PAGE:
Canada Finally Names China in Cyber Crimes
OTTAWA—Canada is finally breaking its silence on China’s cyber espionage, something the US and other government have done, but until now, not Canada.
A cyber attack on the National Research Council—Canada’s largest research and development organization—had to shut down its computer systems and start rebuilding its networks after a month of attacks. On Tuesday, the government’s statement attributed the attacks to “a highly sophisticated Chinese state-sponsored actor”.
The accusation brought a sharp rebuke from China’s Foreign Affairs Minister, Qing Gang who said in a statement that the Chinese regime opposed “criminal activities of all forms aimed at sabotaging the Internet and computer networks.”
“It is irresponsible for the Canadian side to make groundless accusations against China when there is no credible evidence,” the statement read.
It is unclear how China’s Foreign Ministry knows what evidence is available given it is protocol for Canada’s intelligence entities to keep counter-espionage techniques secret.
China’s Foreign Ministry demanded Canada retract the accusation, calling it “groundless”.
Canada’s History of Silence
Previous cyber attacks were attributed to China, but only by a few media citing unnamed government sources. The government has never officially attributed an attack to a Chinese state actor before, though the Canadian Security and Intelligence Service (CSIS) has identified the Chinese regime as a primary concern for espionage activities.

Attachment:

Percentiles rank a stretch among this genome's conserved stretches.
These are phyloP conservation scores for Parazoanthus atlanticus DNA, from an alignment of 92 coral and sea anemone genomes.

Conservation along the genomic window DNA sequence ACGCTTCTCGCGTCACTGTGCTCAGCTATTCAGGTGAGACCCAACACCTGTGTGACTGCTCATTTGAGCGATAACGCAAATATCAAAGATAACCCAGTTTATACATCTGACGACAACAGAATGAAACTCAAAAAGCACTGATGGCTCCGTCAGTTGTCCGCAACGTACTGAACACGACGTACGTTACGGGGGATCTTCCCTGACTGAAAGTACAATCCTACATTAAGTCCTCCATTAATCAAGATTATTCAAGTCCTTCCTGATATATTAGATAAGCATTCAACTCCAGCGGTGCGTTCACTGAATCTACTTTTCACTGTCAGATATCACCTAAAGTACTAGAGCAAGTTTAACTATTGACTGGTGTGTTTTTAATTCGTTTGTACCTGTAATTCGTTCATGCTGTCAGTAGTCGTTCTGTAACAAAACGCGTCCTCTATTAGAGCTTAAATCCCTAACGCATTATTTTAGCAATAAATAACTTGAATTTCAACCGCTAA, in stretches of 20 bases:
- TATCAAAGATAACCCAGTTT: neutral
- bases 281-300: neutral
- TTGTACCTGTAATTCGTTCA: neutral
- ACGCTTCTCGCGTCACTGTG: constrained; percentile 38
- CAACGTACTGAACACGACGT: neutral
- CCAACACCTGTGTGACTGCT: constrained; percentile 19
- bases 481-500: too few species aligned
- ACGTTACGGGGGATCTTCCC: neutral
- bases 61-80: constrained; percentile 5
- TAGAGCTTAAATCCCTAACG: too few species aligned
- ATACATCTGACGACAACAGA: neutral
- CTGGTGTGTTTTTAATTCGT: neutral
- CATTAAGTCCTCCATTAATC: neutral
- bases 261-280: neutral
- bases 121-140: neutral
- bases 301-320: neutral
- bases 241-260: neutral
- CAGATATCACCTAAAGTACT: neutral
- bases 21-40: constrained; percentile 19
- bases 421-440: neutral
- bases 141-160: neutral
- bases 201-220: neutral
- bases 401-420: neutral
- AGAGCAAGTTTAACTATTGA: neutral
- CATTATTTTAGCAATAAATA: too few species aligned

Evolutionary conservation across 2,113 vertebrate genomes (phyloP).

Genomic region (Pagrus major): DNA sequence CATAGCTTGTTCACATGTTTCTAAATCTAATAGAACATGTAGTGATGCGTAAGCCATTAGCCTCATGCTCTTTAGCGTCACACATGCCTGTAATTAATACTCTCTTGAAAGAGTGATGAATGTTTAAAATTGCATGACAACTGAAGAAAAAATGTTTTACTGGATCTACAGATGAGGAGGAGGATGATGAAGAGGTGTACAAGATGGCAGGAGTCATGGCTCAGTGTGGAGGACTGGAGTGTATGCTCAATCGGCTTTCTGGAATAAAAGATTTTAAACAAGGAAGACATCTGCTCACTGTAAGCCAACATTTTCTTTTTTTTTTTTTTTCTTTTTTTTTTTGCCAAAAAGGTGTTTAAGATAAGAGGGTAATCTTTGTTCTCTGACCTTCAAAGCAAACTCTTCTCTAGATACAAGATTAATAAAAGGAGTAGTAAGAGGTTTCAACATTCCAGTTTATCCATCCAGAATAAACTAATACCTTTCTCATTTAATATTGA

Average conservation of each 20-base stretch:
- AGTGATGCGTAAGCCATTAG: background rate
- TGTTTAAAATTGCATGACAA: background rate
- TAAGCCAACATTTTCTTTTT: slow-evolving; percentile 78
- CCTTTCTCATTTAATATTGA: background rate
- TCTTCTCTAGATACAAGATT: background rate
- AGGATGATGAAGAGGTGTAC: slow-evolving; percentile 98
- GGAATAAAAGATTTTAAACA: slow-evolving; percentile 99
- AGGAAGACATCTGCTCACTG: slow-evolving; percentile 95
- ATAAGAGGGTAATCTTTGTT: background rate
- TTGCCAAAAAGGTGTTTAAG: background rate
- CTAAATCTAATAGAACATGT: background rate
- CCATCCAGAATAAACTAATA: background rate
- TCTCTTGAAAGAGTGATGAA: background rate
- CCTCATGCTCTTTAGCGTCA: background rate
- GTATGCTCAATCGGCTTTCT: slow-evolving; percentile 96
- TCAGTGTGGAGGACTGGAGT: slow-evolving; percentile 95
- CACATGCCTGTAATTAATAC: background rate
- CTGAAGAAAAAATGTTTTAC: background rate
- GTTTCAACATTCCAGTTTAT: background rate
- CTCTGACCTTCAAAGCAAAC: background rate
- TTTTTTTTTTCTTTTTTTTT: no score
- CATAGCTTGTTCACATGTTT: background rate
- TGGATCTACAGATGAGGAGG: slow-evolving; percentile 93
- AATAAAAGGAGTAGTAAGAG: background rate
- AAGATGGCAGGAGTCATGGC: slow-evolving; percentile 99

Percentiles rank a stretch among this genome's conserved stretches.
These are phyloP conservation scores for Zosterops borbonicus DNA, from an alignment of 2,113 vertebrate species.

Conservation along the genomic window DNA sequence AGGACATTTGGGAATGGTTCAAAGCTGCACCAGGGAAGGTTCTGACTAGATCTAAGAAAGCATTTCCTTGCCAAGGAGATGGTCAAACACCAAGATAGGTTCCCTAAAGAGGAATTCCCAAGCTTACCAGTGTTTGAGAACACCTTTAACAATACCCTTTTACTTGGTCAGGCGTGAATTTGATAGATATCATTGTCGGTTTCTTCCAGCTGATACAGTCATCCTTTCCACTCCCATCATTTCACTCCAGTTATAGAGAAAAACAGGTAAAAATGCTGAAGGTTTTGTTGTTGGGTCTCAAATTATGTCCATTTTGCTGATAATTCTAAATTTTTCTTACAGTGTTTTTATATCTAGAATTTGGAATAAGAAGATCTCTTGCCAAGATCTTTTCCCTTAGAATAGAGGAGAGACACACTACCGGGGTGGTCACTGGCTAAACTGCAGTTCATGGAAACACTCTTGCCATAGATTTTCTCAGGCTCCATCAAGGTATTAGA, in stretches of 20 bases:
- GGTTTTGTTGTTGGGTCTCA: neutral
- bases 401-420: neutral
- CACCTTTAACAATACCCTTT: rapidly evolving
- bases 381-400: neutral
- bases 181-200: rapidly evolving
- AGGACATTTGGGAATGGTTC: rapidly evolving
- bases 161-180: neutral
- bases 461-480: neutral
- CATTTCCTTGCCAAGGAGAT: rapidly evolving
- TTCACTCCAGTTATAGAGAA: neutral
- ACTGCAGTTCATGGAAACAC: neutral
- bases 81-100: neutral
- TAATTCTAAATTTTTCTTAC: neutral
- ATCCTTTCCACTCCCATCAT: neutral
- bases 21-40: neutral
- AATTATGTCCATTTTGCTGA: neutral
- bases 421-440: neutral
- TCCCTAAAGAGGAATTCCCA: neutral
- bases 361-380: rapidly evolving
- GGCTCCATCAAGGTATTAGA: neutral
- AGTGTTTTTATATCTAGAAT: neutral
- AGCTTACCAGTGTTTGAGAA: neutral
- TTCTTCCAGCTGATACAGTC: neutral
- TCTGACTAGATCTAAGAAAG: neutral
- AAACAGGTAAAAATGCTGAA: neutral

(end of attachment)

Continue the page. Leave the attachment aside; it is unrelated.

In 2010 the previous head of the Canadian Security and Intelligence Service, Richard Fadden, attracted controversy for speaking publicly about the efforts of foreign governments to unduly influence Canadian elected officials. He identified China as being the most aggressive of those countries.
In an interview with Canadian Broadcasting Corporation (CBC) he said, “It most definitely is a serious problem, and if I had to guess, I’d say it was going to get worse.”
A few weeks later, Fadden was criticized for the comments but Canadian officials were reluctant to look into the substance of his remarks.
Liberal MP Borys Wrzesnewskyj, who was prepared to raise the issue at a parliamentary hearing, was silenced by the leader of his own party by then Liberal Party leader Michael Ignatieff. Ignatieff was in China at the time.
Wrzesnewskyj knew he would be in trouble with his party for raising the issue, but thought he had finally had a chance to put it on the political agenda.
“It’s almost like a chess game. I thought I had it figured out how to bring critically important documentation to the public through the processes of parliamentary committee,” he said in a 2011 interview with Epoch Times.
Another well-placed source tells Epoch Times that changes to Canada’s Security of Information Act make it harder for former public servants with direct knowledge of the issue to speak about it at all.
Canada’s Foreign Affairs Minister, John Baird, was in China at the time the attack was announced. He reportedly raised the issue with the Chinese regime but public statements from his department during the visit focused on Canada’s efforts to deepen trade with China.